I started using only the Pen tool, but then I discovered brushes and gradients, and as a child I started to play with them.

Q: What is your process for creating a piece of vector art?

When I start a picture, my first concern is the concept: the idea, the story that I want the picture to have. The next step is the sketch.

I try to research the subject I’m illustrating. If the piece focuses on a train terminal, I investigate how the trains were at that time. I take a look at photos about them. If the artwork has a surreal theme, I turn to my nightmares :).

The main tools of Illustrator that I use are gradients…

…the Pen tool, and customized Art Brushes.

My process for creating with brushes:

I like the feeling of “painting” in the software. I am currently experimenting with Gradient Mesh.

Q: How do you keep up to date with the latest trends and styles in vector art?

I continually visit sites such as Behance, deviantART and Illustration Mundo to stay informed about the latest trends in illustration. I belong to several illustration groups, including Society of Illustrators on Facebook and Illustration Now on Behance.

I maintain a ongoing relationship with other Mexican illustrators, including Golpeavisa, Mr. Kone, and Choper Nawers to keep my ideas fresh.

Q: Who do you admire in the Mexican vector art community? Which artists from Mexicodo you recommend others to check out?

Mr. Kone, Golpeavisa, Netoplasma and Lerms, Choper Nawers, Anibal Pantoja, El Thonder.

Connect with Rafael Aquilar via:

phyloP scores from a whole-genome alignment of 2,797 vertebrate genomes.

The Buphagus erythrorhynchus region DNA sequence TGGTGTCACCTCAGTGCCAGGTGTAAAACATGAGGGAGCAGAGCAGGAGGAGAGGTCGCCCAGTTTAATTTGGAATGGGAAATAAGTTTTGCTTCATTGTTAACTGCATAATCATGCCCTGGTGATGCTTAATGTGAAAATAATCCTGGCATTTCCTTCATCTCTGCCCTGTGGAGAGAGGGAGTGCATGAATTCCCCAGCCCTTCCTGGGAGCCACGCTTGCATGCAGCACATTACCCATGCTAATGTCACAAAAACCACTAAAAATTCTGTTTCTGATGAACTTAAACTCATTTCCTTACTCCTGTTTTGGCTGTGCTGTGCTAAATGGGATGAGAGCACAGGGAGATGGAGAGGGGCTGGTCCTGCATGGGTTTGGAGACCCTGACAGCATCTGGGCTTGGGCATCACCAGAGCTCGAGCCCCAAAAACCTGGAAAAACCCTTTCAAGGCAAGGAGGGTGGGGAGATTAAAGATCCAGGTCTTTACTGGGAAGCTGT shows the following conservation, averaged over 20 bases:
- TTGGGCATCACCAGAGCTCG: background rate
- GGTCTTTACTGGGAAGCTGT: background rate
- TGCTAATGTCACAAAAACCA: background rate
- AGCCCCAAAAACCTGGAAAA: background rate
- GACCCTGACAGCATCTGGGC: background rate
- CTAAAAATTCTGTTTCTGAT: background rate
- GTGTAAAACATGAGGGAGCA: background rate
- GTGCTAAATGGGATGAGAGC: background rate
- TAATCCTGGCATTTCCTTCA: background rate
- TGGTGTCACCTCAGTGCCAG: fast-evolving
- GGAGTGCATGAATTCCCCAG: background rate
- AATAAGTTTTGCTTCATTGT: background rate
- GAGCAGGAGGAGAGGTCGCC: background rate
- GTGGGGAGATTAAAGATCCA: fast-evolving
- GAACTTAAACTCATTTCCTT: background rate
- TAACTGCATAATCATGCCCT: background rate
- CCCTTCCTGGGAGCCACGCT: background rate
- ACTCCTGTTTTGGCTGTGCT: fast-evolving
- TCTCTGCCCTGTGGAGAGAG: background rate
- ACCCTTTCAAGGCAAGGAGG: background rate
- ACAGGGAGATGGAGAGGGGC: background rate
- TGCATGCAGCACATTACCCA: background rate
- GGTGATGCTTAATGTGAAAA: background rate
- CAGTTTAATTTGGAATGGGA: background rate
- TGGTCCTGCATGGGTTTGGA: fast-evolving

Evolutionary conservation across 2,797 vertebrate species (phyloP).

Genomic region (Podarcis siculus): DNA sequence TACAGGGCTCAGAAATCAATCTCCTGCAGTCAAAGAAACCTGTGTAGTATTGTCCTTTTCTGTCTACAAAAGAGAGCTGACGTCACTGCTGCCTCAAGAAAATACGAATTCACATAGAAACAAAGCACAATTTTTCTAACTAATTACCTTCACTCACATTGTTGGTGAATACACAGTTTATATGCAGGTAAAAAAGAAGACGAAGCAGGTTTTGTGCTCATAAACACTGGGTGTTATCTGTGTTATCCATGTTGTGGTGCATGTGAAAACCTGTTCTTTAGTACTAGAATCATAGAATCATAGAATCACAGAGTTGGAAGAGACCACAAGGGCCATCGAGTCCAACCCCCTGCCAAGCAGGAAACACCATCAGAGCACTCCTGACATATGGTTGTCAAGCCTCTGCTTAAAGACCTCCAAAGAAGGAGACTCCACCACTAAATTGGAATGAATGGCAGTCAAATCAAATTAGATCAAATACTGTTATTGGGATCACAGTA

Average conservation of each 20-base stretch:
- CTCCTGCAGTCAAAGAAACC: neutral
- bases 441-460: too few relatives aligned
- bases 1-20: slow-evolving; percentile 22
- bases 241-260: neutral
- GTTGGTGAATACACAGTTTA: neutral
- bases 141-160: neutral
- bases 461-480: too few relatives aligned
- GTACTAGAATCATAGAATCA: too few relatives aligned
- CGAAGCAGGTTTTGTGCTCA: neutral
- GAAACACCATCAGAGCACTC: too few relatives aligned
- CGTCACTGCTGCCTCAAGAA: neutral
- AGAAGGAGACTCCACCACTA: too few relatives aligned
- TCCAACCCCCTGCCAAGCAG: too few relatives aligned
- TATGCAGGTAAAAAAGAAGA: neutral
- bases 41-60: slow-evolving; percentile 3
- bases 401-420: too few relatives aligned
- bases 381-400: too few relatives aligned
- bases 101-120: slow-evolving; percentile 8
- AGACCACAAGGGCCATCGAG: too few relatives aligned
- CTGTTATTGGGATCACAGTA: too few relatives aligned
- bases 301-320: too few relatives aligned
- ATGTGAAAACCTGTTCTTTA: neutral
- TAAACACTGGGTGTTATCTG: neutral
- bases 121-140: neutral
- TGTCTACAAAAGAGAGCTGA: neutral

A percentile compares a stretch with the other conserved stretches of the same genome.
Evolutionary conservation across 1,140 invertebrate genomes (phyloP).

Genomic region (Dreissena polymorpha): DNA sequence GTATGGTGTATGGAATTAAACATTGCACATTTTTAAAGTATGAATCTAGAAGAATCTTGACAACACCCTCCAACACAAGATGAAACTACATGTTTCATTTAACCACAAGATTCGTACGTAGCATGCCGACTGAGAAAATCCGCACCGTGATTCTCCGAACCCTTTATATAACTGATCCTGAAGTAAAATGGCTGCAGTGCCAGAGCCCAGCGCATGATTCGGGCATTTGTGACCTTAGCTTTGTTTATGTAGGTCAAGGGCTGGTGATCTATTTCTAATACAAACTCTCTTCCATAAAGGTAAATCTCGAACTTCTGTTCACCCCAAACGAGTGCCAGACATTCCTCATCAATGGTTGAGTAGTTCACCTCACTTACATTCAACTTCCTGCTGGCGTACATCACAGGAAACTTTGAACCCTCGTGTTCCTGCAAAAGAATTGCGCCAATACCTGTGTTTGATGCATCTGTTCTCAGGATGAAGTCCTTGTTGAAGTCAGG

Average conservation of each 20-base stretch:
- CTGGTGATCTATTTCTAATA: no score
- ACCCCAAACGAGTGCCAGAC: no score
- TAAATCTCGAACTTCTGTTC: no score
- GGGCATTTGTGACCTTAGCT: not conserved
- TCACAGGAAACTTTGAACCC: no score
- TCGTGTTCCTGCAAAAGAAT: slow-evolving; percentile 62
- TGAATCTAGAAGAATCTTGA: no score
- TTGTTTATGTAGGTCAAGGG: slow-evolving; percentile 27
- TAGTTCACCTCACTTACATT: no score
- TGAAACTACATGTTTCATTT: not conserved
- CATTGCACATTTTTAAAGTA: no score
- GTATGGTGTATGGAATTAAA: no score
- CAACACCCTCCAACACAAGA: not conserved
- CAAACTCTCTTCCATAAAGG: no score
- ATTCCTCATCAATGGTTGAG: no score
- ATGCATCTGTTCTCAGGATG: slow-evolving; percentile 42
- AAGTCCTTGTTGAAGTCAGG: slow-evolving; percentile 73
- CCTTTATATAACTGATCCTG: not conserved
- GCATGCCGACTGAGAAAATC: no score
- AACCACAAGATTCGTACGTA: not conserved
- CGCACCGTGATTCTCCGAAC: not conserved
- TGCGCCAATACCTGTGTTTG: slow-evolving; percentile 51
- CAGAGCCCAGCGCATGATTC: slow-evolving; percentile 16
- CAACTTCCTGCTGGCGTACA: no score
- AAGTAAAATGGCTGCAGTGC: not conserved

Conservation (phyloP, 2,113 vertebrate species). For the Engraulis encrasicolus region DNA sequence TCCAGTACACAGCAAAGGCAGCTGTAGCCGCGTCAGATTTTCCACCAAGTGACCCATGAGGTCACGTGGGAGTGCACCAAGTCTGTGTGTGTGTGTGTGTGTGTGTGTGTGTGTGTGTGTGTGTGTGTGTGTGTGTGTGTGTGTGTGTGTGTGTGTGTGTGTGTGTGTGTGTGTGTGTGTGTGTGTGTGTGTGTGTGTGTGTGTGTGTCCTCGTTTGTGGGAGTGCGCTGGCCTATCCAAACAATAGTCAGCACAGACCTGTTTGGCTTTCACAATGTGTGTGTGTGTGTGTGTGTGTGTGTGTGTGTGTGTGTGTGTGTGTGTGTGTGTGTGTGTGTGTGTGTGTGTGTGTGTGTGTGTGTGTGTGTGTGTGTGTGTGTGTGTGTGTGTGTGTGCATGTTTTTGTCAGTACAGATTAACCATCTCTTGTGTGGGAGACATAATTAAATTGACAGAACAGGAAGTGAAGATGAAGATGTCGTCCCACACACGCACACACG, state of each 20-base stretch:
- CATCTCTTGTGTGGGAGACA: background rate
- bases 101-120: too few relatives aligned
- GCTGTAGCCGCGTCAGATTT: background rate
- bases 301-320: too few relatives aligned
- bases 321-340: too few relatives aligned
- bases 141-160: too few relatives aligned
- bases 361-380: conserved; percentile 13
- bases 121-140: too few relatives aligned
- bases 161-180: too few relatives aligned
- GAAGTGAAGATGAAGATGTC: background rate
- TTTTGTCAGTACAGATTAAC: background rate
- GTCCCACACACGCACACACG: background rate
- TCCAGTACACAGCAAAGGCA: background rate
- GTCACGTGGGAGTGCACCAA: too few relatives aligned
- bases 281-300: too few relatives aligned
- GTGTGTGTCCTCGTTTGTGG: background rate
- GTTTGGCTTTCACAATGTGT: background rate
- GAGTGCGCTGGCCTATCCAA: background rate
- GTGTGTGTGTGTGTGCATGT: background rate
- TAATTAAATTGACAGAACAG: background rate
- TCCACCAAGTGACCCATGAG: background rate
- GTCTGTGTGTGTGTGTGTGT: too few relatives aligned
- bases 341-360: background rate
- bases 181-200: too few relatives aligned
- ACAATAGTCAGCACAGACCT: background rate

I hope you’ve enjoyed today’s article with the talented Beto and Rafael from Mexico. Their work is incredibly inspiring.Be sure to check out their portfolios to see  more of their work.


  • By adrian gray - 5:10 AM on April 13, 2012  

    Really nice article! Thanks for introducting me to Rafael Aguilar, love, love, his work! Reminds me of some work in a magazine I got a year ago. I’d assumed they were awesome linocut prints, but now I have to go back and look at them again!

  • By Traceland Vectorie - 10:22 PM on April 13, 2012  

    You guys rocks!!! seriously! love the surrealism concept and the “vectormanship” ! three of em all wicked!

    and also greetings from Indonesian Vektor Fighter!

  • By ianvox - 1:34 AM on April 14, 2012  

    great article

  • By Javier mateos - 6:49 AM on April 14, 2012  

    Amazing article! Congratulations to both of them. 🙂

  • By Eva Lobatón - 10:46 AM on April 21, 2012  

    ¡Congratulations! Both, for the article and for the excellent work. You put the name of mexican illustrators really high. Beto: I´m your biggest fan.

  • By Shaun - 7:30 PM on September 8, 2012  

    Been a long time since one of these came out… Really like them. Hoping you’ll do another vector artists from around the world post soon.